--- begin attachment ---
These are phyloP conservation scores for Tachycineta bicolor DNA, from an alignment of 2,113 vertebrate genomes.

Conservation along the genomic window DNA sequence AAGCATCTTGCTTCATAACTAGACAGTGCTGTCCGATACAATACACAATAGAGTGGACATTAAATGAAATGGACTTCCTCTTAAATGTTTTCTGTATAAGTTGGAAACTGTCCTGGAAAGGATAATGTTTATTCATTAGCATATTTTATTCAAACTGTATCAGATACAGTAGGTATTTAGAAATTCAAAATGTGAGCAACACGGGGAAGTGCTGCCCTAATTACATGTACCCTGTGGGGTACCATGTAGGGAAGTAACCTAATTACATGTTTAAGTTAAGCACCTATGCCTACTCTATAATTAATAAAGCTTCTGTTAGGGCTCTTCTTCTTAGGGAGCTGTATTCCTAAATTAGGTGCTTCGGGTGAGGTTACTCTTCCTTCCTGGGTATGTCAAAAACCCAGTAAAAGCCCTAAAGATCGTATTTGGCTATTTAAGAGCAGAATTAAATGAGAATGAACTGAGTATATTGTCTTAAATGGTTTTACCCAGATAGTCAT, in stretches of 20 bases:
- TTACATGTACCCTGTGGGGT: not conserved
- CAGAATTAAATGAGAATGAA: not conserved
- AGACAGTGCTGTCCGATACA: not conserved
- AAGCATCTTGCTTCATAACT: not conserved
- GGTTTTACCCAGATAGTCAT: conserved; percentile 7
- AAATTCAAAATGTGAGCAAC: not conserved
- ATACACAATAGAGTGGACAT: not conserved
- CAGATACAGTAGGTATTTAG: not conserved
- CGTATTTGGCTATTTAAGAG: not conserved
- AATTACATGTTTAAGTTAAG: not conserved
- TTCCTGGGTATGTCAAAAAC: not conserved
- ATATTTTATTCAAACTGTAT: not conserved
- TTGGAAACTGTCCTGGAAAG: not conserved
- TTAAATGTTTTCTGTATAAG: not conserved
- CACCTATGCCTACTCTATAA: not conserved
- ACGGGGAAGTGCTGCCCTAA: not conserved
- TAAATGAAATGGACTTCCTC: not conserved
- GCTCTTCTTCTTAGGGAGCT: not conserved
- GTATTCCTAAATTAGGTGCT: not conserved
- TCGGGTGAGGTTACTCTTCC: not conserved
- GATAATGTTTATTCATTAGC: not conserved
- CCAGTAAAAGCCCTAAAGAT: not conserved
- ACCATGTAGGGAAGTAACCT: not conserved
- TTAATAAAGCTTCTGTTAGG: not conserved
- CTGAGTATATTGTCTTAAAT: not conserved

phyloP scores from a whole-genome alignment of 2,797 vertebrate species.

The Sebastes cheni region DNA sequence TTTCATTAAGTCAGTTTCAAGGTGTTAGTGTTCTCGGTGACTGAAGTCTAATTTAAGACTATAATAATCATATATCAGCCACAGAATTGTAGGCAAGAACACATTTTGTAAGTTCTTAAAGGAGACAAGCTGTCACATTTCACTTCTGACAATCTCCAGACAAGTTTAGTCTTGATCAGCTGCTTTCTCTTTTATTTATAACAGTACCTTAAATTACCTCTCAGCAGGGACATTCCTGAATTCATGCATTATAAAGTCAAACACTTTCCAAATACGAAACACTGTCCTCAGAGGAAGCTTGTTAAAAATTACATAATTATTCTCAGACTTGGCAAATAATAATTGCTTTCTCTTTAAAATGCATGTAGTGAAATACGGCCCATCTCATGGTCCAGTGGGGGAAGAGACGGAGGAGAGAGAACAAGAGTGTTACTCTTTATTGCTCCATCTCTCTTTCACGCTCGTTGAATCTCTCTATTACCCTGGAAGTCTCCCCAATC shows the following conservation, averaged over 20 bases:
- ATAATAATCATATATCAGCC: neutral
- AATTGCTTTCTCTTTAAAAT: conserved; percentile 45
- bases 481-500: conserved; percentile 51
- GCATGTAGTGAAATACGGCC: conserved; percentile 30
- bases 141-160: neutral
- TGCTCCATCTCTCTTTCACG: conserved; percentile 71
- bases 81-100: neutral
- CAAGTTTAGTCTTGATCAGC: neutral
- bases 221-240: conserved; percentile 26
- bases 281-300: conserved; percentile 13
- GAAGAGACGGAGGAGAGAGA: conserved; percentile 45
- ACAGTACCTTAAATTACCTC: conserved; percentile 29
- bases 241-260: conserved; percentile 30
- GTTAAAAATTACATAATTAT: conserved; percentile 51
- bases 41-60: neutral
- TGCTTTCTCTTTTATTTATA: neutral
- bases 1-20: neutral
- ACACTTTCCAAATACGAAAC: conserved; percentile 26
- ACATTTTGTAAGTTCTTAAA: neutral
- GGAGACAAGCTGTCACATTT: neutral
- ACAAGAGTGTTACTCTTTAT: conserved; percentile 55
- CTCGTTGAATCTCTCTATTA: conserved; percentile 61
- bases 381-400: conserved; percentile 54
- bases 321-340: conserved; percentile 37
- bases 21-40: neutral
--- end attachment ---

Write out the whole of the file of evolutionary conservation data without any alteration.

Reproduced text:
These are phyloP conservation scores for Tachycineta bicolor DNA, from an alignment of 2,113 vertebrate genomes.

Conservation along the genomic window DNA sequence AAGCATCTTGCTTCATAACTAGACAGTGCTGTCCGATACAATACACAATAGAGTGGACATTAAATGAAATGGACTTCCTCTTAAATGTTTTCTGTATAAGTTGGAAACTGTCCTGGAAAGGATAATGTTTATTCATTAGCATATTTTATTCAAACTGTATCAGATACAGTAGGTATTTAGAAATTCAAAATGTGAGCAACACGGGGAAGTGCTGCCCTAATTACATGTACCCTGTGGGGTACCATGTAGGGAAGTAACCTAATTACATGTTTAAGTTAAGCACCTATGCCTACTCTATAATTAATAAAGCTTCTGTTAGGGCTCTTCTTCTTAGGGAGCTGTATTCCTAAATTAGGTGCTTCGGGTGAGGTTACTCTTCCTTCCTGGGTATGTCAAAAACCCAGTAAAAGCCCTAAAGATCGTATTTGGCTATTTAAGAGCAGAATTAAATGAGAATGAACTGAGTATATTGTCTTAAATGGTTTTACCCAGATAGTCAT, in stretches of 20 bases:
- TTACATGTACCCTGTGGGGT: not conserved
- CAGAATTAAATGAGAATGAA: not conserved
- AGACAGTGCTGTCCGATACA: not conserved
- AAGCATCTTGCTTCATAACT: not conserved
- GGTTTTACCCAGATAGTCAT: conserved; percentile 7
- AAATTCAAAATGTGAGCAAC: not conserved
- ATACACAATAGAGTGGACAT: not conserved
- CAGATACAGTAGGTATTTAG: not conserved
- CGTATTTGGCTATTTAAGAG: not conserved
- AATTACATGTTTAAGTTAAG: not conserved
- TTCCTGGGTATGTCAAAAAC: not conserved
- ATATTTTATTCAAACTGTAT: not conserved
- TTGGAAACTGTCCTGGAAAG: not conserved
- TTAAATGTTTTCTGTATAAG: not conserved
- CACCTATGCCTACTCTATAA: not conserved
- ACGGGGAAGTGCTGCCCTAA: not conserved
- TAAATGAAATGGACTTCCTC: not conserved
- GCTCTTCTTCTTAGGGAGCT: not conserved
- GTATTCCTAAATTAGGTGCT: not conserved
- TCGGGTGAGGTTACTCTTCC: not conserved
- GATAATGTTTATTCATTAGC: not conserved
- CCAGTAAAAGCCCTAAAGAT: not conserved
- ACCATGTAGGGAAGTAACCT: not conserved
- TTAATAAAGCTTCTGTTAGG: not conserved
- CTGAGTATATTGTCTTAAAT: not conserved

phyloP scores from a whole-genome alignment of 2,797 vertebrate species.

The Sebastes cheni region DNA sequence TTTCATTAAGTCAGTTTCAAGGTGTTAGTGTTCTCGGTGACTGAAGTCTAATTTAAGACTATAATAATCATATATCAGCCACAGAATTGTAGGCAAGAACACATTTTGTAAGTTCTTAAAGGAGACAAGCTGTCACATTTCACTTCTGACAATCTCCAGACAAGTTTAGTCTTGATCAGCTGCTTTCTCTTTTATTTATAACAGTACCTTAAATTACCTCTCAGCAGGGACATTCCTGAATTCATGCATTATAAAGTCAAACACTTTCCAAATACGAAACACTGTCCTCAGAGGAAGCTTGTTAAAAATTACATAATTATTCTCAGACTTGGCAAATAATAATTGCTTTCTCTTTAAAATGCATGTAGTGAAATACGGCCCATCTCATGGTCCAGTGGGGGAAGAGACGGAGGAGAGAGAACAAGAGTGTTACTCTTTATTGCTCCATCTCTCTTTCACGCTCGTTGAATCTCTCTATTACCCTGGAAGTCTCCCCAATC shows the following conservation, averaged over 20 bases:
- ATAATAATCATATATCAGCC: neutral
- AATTGCTTTCTCTTTAAAAT: conserved; percentile 45
- bases 481-500: conserved; percentile 51
- GCATGTAGTGAAATACGGCC: conserved; percentile 30
- bases 141-160: neutral
- TGCTCCATCTCTCTTTCACG: conserved; percentile 71
- bases 81-100: neutral
- CAAGTTTAGTCTTGATCAGC: neutral
- bases 221-240: conserved; percentile 26
- bases 281-300: conserved; percentile 13
- GAAGAGACGGAGGAGAGAGA: conserved; percentile 45
- ACAGTACCTTAAATTACCTC: conserved; percentile 29
- bases 241-260: conserved; percentile 30
- GTTAAAAATTACATAATTAT: conserved; percentile 51
- bases 41-60: neutral
- TGCTTTCTCTTTTATTTATA: neutral
- bases 1-20: neutral
- ACACTTTCCAAATACGAAAC: conserved; percentile 26
- ACATTTTGTAAGTTCTTAAA: neutral
- GGAGACAAGCTGTCACATTT: neutral
- ACAAGAGTGTTACTCTTTAT: conserved; percentile 55
- CTCGTTGAATCTCTCTATTA: conserved; percentile 61
- bases 381-400: conserved; percentile 54
- bases 321-340: conserved; percentile 37
- bases 21-40: neutral